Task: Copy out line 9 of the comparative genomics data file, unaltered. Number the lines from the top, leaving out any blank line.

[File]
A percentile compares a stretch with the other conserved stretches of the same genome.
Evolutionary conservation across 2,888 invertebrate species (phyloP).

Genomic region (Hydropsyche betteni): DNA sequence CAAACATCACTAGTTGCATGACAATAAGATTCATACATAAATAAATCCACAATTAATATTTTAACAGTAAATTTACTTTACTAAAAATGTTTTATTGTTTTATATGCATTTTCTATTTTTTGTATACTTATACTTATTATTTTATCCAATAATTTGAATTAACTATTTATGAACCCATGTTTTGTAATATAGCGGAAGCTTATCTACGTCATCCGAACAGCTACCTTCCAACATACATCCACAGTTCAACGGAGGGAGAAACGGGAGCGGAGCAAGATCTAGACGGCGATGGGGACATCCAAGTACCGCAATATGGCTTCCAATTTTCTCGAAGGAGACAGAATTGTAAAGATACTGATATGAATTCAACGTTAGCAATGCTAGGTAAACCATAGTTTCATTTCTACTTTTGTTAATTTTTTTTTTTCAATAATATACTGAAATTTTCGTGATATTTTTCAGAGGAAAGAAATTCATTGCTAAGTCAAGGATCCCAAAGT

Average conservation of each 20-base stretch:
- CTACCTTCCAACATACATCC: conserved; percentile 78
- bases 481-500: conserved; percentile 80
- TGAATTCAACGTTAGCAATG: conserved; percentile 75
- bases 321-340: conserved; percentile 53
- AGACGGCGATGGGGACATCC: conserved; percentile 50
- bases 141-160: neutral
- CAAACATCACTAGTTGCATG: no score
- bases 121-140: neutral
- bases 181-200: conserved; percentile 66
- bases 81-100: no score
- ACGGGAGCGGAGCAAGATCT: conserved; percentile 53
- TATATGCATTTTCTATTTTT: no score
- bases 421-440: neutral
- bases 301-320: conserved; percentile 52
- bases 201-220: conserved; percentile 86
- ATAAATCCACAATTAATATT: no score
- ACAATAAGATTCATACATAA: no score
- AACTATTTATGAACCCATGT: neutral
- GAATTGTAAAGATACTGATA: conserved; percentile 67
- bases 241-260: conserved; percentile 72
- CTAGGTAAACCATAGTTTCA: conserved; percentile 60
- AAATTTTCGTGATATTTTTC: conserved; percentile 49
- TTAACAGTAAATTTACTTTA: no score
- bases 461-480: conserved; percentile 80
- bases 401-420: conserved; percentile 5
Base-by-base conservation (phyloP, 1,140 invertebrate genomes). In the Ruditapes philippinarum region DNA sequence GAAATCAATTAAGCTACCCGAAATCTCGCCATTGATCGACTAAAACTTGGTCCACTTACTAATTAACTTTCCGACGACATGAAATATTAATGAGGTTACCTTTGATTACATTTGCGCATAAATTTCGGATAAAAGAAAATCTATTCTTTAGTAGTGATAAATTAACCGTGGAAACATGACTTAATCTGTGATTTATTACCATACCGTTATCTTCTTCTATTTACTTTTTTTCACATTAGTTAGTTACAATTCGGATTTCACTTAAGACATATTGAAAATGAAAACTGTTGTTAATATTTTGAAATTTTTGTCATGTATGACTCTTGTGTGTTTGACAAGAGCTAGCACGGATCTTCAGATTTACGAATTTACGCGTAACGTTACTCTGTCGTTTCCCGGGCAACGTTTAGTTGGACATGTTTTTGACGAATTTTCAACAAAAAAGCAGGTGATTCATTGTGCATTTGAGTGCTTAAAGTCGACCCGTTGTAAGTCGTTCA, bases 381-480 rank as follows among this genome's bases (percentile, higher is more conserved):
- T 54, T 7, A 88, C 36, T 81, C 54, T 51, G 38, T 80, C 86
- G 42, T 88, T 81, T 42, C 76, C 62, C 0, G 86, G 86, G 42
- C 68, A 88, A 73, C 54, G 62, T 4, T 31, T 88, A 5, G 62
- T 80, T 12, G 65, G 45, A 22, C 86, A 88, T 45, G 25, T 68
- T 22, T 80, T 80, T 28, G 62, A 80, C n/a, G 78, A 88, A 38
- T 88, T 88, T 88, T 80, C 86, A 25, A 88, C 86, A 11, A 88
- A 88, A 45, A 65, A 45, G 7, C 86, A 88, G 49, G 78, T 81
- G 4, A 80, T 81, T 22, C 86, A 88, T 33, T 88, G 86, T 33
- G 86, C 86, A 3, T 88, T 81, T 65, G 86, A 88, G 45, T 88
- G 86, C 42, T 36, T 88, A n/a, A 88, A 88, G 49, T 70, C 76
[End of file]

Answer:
- AGACGGCGATGGGGACATCC: conserved; percentile 50